If you live in the 6ix, chances are you've run into a few trash pandas in your lifetime. However, while you might be used to spotting these critters roaming around, chances are you haven't seen a white one. In a video posted Tuesday night, one resident was able to capture rare footage of an albino raccoon in Toronto.
In the clip that showcases the rare sighting, the unique animal can be seen strolling through a Leaside backyard.
While raccoons are usually grey and black in colour, this small creature is completely white.
Narcity reached out to homeowner Joshua Patrick, who said he took the video around 10:30 p.m. last night.
Patrick explained that he was sitting in his room when he began hearing "strange noises" and went outside to investigate.
He also admitted that he initially thought the strange-looking raccoon was a Pomeranian before getting a closer look at it.
Patrick said that he made sure to keep his distance from the animal as he was worried that any contact could lead to it being abandoned by its mother.
However, he was still able to capture the creature roaming around on video.
According to CP24, it is thought that only one out of every 10,000 raccoons is born albino, so it's pretty rare to spot one of them strolling around, let alone on your property!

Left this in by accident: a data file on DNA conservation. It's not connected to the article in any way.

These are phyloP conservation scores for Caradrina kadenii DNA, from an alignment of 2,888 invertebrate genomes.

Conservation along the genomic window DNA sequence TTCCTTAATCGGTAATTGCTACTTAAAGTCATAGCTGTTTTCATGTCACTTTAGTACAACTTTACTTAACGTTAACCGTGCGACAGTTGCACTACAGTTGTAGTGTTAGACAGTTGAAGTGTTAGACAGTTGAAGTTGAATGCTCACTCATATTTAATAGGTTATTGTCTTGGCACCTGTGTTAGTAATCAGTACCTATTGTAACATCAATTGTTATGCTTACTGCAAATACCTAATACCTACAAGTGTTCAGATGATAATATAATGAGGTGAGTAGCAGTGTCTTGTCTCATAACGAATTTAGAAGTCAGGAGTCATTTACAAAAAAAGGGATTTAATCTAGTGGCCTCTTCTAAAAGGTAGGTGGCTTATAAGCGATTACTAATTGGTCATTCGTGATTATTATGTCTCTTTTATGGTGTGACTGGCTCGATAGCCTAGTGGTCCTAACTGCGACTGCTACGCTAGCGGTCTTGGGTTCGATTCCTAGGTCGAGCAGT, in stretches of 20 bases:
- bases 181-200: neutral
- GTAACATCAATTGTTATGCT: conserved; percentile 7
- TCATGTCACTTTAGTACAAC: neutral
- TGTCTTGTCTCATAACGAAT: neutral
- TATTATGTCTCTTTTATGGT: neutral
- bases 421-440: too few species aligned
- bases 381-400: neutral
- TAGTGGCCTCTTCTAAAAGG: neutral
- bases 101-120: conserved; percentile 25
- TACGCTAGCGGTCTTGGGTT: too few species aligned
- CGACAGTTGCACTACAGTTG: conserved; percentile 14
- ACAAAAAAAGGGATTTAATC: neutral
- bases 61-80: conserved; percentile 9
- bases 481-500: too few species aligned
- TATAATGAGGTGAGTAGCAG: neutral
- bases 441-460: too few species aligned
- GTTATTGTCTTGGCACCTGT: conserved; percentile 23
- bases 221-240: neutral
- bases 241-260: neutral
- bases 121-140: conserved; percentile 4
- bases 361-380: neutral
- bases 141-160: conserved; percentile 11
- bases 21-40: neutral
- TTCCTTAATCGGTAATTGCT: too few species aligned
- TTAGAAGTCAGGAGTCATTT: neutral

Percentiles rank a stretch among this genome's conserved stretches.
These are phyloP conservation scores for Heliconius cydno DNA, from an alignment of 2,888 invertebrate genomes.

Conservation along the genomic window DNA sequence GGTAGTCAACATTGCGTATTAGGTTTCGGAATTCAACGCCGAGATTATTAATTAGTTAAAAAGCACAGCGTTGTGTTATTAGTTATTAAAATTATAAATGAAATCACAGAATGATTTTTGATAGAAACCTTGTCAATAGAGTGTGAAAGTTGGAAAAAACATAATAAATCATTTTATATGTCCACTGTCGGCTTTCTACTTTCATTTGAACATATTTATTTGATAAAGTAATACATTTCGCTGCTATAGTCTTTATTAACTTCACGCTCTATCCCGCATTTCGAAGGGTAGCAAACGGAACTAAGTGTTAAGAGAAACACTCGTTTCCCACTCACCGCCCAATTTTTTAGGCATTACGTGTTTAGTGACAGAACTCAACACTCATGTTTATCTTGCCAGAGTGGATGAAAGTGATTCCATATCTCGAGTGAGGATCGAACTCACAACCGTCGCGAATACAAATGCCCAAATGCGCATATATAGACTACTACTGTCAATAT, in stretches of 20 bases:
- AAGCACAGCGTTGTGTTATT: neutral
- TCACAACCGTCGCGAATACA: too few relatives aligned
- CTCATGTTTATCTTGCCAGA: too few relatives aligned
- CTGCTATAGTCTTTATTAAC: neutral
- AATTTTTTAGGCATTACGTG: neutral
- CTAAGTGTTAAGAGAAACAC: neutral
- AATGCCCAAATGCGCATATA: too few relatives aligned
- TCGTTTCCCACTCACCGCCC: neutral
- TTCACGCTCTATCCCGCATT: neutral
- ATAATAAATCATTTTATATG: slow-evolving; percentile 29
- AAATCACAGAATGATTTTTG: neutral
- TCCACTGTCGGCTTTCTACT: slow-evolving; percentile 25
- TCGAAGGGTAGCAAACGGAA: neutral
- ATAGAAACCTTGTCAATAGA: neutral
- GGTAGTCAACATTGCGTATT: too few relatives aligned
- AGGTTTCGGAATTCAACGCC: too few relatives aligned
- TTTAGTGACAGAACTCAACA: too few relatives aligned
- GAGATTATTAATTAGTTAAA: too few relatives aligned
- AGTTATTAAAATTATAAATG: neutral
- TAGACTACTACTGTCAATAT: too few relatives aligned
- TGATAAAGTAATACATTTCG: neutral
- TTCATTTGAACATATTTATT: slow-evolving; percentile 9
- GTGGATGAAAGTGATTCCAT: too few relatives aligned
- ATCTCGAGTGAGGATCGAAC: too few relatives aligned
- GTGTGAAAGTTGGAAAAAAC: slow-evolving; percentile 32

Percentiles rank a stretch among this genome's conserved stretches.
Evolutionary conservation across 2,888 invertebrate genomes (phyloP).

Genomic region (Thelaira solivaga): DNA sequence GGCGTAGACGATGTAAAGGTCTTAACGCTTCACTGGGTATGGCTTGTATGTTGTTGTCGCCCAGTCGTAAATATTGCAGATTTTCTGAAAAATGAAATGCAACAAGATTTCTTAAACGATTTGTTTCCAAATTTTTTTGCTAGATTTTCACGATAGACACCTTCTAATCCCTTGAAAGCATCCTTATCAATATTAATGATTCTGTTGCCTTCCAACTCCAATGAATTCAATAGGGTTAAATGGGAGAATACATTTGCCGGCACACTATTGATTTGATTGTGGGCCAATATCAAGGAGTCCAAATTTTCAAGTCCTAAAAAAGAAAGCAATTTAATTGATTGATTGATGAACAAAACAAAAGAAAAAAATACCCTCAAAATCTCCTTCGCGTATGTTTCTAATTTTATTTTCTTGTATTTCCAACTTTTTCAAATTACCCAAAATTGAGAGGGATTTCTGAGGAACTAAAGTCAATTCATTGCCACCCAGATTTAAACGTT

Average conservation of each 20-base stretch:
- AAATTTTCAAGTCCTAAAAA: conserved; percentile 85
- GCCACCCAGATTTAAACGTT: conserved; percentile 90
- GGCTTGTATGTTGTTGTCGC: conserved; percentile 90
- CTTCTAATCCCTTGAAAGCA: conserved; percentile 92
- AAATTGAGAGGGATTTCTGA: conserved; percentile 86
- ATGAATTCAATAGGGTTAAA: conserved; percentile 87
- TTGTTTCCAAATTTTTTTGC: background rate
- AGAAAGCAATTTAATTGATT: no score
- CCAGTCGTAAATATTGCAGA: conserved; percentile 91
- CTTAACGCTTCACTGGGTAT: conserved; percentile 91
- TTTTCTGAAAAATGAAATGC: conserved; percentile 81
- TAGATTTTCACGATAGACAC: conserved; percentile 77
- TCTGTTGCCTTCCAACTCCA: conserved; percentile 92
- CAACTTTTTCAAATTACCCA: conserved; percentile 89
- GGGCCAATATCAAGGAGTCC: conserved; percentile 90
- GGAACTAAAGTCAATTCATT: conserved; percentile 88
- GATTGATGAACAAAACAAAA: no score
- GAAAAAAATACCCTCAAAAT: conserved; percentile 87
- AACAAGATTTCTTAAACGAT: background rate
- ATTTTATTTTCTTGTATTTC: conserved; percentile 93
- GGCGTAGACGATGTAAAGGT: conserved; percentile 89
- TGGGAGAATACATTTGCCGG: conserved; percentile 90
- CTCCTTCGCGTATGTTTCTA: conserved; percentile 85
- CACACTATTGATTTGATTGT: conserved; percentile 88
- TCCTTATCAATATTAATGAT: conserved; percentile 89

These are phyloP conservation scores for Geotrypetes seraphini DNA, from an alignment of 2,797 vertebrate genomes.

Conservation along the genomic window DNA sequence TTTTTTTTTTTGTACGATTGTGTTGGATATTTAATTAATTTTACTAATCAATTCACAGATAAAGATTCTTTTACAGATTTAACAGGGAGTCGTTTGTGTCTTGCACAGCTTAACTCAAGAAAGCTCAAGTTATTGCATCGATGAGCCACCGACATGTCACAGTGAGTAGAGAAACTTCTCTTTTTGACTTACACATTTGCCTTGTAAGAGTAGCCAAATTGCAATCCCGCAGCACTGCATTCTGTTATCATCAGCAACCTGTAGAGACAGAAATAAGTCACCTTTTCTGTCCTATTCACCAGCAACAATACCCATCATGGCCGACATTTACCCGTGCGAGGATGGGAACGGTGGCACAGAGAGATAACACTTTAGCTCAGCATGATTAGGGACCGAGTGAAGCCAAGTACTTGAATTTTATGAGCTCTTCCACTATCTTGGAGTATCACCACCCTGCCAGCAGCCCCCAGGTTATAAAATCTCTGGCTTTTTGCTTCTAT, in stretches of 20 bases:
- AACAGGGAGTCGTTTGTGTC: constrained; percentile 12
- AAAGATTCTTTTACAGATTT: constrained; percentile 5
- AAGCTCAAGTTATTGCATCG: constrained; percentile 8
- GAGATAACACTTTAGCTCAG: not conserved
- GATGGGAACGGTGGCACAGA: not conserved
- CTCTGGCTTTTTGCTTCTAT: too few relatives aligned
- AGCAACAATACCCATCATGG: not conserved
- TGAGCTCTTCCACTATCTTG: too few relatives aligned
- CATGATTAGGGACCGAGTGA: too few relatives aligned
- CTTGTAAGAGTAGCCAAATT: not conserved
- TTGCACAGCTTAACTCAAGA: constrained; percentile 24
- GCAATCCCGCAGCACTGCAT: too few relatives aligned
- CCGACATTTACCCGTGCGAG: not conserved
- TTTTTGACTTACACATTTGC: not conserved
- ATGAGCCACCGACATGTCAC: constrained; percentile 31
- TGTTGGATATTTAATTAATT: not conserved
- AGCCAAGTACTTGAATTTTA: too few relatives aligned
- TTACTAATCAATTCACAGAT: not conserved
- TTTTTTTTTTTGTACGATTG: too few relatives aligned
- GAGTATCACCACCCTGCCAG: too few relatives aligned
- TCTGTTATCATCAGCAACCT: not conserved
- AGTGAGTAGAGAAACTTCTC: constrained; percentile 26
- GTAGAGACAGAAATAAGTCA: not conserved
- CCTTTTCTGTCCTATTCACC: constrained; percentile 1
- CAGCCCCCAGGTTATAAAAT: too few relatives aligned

Sadly, Nathalie Karvonen, Executive Director For Toronto Wildlife, confirmed to Global News that albino raccoons suffer from numerous health issues, including deafness and blindness.
However, even though the chances of spotting one of these white creatures are low, it's not the first time they have been spotted around Ontario.
Last year, an all-white trash panda was spotted wandering through the town of Seaforth, Ontario.
A local resident was able to snap an up-close photo of the creature after she spotted it outside of her window.
Raccoons aren't the only rare sightings that Torontonians have been able to spot lately.
Parts of Woodbine Beach's boardwalk were fenced off earlier this month after a family of foxes was discovered living underneath the walkway.